Friday, April 20, 2012

The Petersen Automotive Museum features '41 Buicks, Italian masterpieces, and automotive history galore

Last week I was in Southern California test driving some new cars. I really wanted to hit one of the many local car cruises that this area is known for, but there just wasn’t time at night to pursue that. Luckily, I had one more shot to check out some vintage vehicles on my way to the airport when we stopped in at the legendary Petersen Automotive Museum in Los Angeles.

I’ve wanted to go to the Petersen for a long time. I mean, it was founded by the guy that started Hot Rod Magazine. Any car lover worth his salt should go there at least once or twice in his lifetime. There’s some real automotive history here

Great car museums are as much about the history and culture of the automobile as they are about the cars themselves, and the Petersen is no exception. They have all kinds of little side displays, including an old-fashioned insurance office and a speed shop. But one of the coolest was the 1941 Buick showroom, which contained “brand new” Buicks of various body styles, and mannequins brokering car deals. The fa├žade was even great, with stained glass transoms that featured stylized Buick emblems in their designs. The whole thing looked just like the old period photos that you seem from time-to-time, but there is was, in full color.

One of the revolving exhibits they had while I was there was “Masterpieces of Italian Design.” It was a pretty decent display, with lots of really rare Ferraris, Lancias, and the like. If it had a custom body by Ghia, Bertone, or Pinin Farina, it probably qualified. Heck, Pinin Farina alone had everything from a ’32 Ford, to a Kaiser, to a Cadillac Allante. The best, most interesting one of these in my opinion was the 1954 Ghia-designed Plymouth Explorer that was on display in the lobby. It was typical of the many Ghia Chrysler concepts in the 1950s, which is to say, delicate, detailed, and handsome. It’s always special to see one of them in person.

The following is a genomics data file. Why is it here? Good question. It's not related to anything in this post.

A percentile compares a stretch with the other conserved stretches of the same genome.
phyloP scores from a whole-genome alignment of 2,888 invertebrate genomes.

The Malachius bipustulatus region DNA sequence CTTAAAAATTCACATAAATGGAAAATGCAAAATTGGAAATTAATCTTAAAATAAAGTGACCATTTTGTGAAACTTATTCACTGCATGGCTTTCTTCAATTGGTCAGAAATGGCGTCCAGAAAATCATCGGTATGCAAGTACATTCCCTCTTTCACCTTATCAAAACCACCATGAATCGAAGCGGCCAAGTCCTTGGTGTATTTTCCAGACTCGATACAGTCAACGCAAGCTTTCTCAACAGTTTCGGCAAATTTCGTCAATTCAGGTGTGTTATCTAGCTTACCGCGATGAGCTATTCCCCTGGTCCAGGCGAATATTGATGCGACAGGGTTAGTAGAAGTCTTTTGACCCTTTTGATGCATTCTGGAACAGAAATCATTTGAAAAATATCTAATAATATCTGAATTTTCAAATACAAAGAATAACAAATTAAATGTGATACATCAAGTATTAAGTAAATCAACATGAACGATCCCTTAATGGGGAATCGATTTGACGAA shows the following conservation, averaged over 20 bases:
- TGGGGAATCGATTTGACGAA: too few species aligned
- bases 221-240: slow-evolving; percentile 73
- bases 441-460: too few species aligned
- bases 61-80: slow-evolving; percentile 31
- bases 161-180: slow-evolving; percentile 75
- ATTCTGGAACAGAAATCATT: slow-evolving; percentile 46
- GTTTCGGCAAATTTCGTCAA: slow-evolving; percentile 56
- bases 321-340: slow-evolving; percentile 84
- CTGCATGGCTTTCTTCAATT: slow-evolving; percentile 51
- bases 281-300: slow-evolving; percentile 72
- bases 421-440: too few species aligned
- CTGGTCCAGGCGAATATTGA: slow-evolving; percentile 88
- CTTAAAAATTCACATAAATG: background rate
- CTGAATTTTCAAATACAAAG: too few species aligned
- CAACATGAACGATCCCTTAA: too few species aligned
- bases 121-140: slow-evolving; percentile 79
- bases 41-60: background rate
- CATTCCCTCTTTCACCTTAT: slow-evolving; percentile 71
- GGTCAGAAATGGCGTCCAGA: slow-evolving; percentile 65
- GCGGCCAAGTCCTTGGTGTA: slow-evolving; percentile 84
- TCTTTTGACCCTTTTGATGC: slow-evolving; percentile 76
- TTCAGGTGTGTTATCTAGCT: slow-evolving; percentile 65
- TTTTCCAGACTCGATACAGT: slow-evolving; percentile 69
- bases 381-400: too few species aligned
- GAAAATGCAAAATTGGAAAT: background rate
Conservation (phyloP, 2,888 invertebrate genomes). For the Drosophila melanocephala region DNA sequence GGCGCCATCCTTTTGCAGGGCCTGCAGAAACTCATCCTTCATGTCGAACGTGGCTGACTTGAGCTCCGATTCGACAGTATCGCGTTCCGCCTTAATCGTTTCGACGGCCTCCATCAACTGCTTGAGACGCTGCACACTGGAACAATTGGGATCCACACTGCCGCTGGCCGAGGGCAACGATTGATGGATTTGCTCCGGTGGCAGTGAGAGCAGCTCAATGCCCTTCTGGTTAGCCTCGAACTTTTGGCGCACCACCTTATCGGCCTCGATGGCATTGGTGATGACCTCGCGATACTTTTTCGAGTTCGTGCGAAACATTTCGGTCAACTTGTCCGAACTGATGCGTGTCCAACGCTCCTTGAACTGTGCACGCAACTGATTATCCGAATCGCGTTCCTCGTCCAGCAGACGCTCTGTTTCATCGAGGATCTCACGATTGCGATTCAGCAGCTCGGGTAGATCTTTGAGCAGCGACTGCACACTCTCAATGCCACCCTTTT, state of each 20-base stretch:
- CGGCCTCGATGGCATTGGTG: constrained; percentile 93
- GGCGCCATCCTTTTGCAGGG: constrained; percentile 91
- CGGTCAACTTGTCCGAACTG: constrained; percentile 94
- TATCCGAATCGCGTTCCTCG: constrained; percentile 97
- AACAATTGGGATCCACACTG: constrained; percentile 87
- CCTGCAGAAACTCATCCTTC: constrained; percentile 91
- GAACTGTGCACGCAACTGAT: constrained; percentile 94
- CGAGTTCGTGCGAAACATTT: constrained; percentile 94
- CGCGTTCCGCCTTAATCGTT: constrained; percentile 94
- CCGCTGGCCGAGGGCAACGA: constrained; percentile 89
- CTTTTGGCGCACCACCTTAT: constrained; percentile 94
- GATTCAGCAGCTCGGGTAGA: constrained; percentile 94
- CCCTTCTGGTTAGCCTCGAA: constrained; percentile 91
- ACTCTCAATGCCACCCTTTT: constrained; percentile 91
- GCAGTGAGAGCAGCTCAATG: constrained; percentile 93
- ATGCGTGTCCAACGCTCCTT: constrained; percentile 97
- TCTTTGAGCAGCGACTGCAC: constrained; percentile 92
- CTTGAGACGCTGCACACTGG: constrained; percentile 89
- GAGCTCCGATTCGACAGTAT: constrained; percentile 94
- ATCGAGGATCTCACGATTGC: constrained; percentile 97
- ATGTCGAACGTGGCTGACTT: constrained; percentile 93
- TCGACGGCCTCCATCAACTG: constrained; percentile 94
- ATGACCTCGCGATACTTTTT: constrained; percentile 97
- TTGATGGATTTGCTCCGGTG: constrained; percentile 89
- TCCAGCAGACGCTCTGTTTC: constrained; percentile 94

They also had a huge display of motor scooters, a small selection of modern hot rods, and a couple of Mattel toy car displays. BHo really liked the Pixar Cars die cast displays and the Hot Wheels cars, as he was able to pick out several of them that he has in his collections. And really, everybody loves Hot Wheels cars—am I right?

They also had a big section full of television and movie cars, which you know is something I’m in to if you’d spent any time at this blog at all. They had one of the original Chrysler Imperial “Black Beauties” from the Green Hornet TV show. They had the dream sequence Greased Lightning car from Grease. They had the weird “Hannibal 8” car from the 1965 movie The Great Race. And they had Batman’s 1960s Batcycle, as well as his ‘80s big screen Batmobile.

Other claims to fame included Steve McQueen’s personal ’56 Jaguar XKSS, Fred Astaire’s 1927 Rolls Royce Phantom I Town Car, and a 1976 Stutz d’Italia that was ordered by Elvis, delivered to Evel Eneivel, and later purchased by Wayne Newton. Everywhere you looked there was historic significance or celebrity provenance.

Sitting in the gift shop is Ed “Big Daddy” Roth’s “Outlaw,” which is one of the most significant hot rods ever built. Roth was eventually known for his wild, bubble top creations like the Beatnik Bandit, but this was actually his first attempt at building a fiberglass body. Built in 1958 and 1959, the radical Outlaw (originally known as “Excalibur”), was featured in nearly custom car magazine of the day. With its Cadillac power plant and Larry Watson-applied fog paint, the Outlaw still influences the look of hot rods today.

They also had a 1963 Chrysler Turbine Car.  That wouldn't particularly be a big deal in-and-of-itself, but if you are a regular reader here, it carries at least a little bit of significance.  Only 50 Turbines were built, and only nine are still around today.  Of the nine, I have presented pictures of four of them in my museum slideshows right here on this blog.  In addition to the one in Los Angeles, HMC readers have seen bronze Turbine Cars at the St. Louis Transportation Museum, The Henry Ford Museum, and the Walter P. Chrysler Museum.  I just thought that was a neat little factoid.

I could go on and on about all the great cars at the Petersen Museum, but from here on I think I’ll let the photos do the talking. Check out the slideshow below, and if you ever make it to LA, check out the Petersen in person.